The Hamilton City Council's leaflet to ratepayers about its
decision to ban fluoride in their town water supply gives oral
health information that is wrong, unscientific and misleading to
Hamilton people, leading NZ dental authorities say.
Dr Jonathan Broadbent, a public health dentistry specialist and
researcher from the University of Otago's Faculty of Dentistry -
New Zealand's only dental training school - says the largely
inaccurate oral health care advice given out by the Hamilton City
Council (HCC) in its recently-released leaflet should be corrected
and residents should be advised to disregard it.
The leaflet appeared to have been over-simplified to the point
where it did not reflect true and accepted public health advice, or
the changed circumstance of Hamilton water now being "fluoride
"I suggest they have a public communication problem on their
hands and need to act quickly to put the correct information out
there; or seek help from those that really are in the business of
producing health advice that the public can rely on," he says.
The New Zealand Dental Association says the Council made a poor
decision when it removed the health benefit of water
"It is not an authority on dental public health and is giving
advice well outside its remit as a civic authority," says Dr Geoff
Lingard, President of the Dental Association.
Dr Broadbent says the leaflet is incorrect on several important
public health fronts. It was wrong to indicate, as the one-page
leaflet did, that low-fluoride toothpaste was best for children's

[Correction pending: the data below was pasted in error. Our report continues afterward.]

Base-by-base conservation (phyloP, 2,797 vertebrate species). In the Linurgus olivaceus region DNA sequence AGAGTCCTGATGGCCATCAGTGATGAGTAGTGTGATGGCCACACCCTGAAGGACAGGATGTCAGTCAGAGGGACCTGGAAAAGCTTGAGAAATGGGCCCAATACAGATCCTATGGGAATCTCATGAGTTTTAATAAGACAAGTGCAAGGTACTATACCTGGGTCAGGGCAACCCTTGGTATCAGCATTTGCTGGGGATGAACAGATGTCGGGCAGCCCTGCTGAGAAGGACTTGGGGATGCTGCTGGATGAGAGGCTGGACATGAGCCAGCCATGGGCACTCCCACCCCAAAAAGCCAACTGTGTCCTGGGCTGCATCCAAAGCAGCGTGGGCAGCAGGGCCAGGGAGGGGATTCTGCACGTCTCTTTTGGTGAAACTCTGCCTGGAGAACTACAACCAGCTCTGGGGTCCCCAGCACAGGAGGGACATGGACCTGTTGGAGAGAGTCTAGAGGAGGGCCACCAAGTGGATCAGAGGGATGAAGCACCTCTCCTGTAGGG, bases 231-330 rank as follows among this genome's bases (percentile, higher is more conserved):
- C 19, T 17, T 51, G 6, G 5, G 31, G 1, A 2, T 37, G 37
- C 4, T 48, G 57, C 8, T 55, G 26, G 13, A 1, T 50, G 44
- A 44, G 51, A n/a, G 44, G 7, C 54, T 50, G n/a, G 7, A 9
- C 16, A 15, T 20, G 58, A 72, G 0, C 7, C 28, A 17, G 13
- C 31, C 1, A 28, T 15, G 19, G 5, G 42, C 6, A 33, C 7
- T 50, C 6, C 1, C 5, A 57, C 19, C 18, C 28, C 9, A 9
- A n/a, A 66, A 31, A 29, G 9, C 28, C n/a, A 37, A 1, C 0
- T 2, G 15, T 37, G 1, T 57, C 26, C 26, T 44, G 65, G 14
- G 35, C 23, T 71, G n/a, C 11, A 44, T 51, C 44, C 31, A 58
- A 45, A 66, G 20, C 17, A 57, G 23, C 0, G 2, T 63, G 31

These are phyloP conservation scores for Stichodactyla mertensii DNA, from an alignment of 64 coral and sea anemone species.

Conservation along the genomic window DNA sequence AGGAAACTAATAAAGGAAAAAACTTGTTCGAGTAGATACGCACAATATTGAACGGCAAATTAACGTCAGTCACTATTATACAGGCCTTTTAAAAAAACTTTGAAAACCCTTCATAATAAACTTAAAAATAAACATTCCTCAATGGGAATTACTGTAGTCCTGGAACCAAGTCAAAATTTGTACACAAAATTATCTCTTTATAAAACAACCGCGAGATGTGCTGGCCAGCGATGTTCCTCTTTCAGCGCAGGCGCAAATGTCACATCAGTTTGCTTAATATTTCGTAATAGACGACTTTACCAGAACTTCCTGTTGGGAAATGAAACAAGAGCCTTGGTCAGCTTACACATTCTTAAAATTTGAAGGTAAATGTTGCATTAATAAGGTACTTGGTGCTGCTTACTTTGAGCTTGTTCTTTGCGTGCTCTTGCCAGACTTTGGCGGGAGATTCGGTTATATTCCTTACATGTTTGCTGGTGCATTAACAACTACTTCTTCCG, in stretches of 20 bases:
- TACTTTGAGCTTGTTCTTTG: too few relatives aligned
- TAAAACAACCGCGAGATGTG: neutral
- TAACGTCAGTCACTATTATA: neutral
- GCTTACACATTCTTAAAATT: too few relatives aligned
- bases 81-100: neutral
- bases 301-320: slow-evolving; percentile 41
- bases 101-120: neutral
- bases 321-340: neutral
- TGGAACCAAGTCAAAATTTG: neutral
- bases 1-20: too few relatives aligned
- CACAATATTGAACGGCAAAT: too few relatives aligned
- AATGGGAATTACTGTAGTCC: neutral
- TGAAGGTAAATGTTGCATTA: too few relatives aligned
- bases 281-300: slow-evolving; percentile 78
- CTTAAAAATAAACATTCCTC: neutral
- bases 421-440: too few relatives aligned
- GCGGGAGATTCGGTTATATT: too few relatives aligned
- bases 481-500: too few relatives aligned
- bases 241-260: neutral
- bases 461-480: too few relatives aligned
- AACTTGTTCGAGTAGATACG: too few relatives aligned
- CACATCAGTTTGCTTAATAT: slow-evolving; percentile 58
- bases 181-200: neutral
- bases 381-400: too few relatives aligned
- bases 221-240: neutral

teeth when the New Zealand Guidelines for the Use of Fluorides
state that "toothpaste of at least 1000 parts per million is
recommended for all ages." That measurement reflected standard
fluoride toothpaste, not low fluoride toothpaste.
The HCC leaflet also suggested a "pea-sized" amount of
toothpaste be used for all ages, and did not clarify that, as the
NZ guidelines suggest "a smear of fluoride toothpaste is
recommended until five years of age. From age 6 years, a pea-sized
amount can be used."
"For children aged under 6 years living in fluoridated areas who
are at low risk of tooth decay, fluoride toothpaste less than 1000
parts per million may be used if parents wish, but contrary to what
was suggested in the leaflet, parents in Hamilton shouldn't be
encouraged to use low fluoride toothpaste for their children
whatever the age, since Hamilton is now un-fluoridated, says Dr
"When Hamilton was fluoridated, parents could have chosen to do
so, but it isn't recommended now. Families should purchase
toothpastes that contain at least 1000 ppm fluoride and avoid those
labelled 'fluoride free', 'child strength' or 'low fluoride'," he
The HCC leaflet's claim that "applications by means that
directly affect the tooth surface are more effective than
fluoridation" is also misleading.
"This is misleading because fluoridated water also acts on the
tooth surfaces by direct topical action. Each time we eat food and
drinks prepared with fluoridated water, fluoride concentrations in
the mouth remain elevated, so the teeth benefit both during and
after eating. Water fluoridation works," he says.
Dr Broadbent says it is also concerning to see HCC provide a
link to their own webpage regarding a health issue, rather than to
the webpage of a health authority.
For more information on fluoride, people should be directed to
the NZ Dental Association's 'Healthy Smiles' website (www.healthysmiles.org.nz/default,283,fluoride.sm),
the Ministry of Health's statements on fluoride (www.healthed.govt.nz/resource/water-fluoridation
or to the website of the National Fluoridation Information Service
Dr Lingard believes the HCC should not be directing Hamiltonians
to their own webpage for information. Many of the tribunal
submissions available on their site contain "seriously erroneous"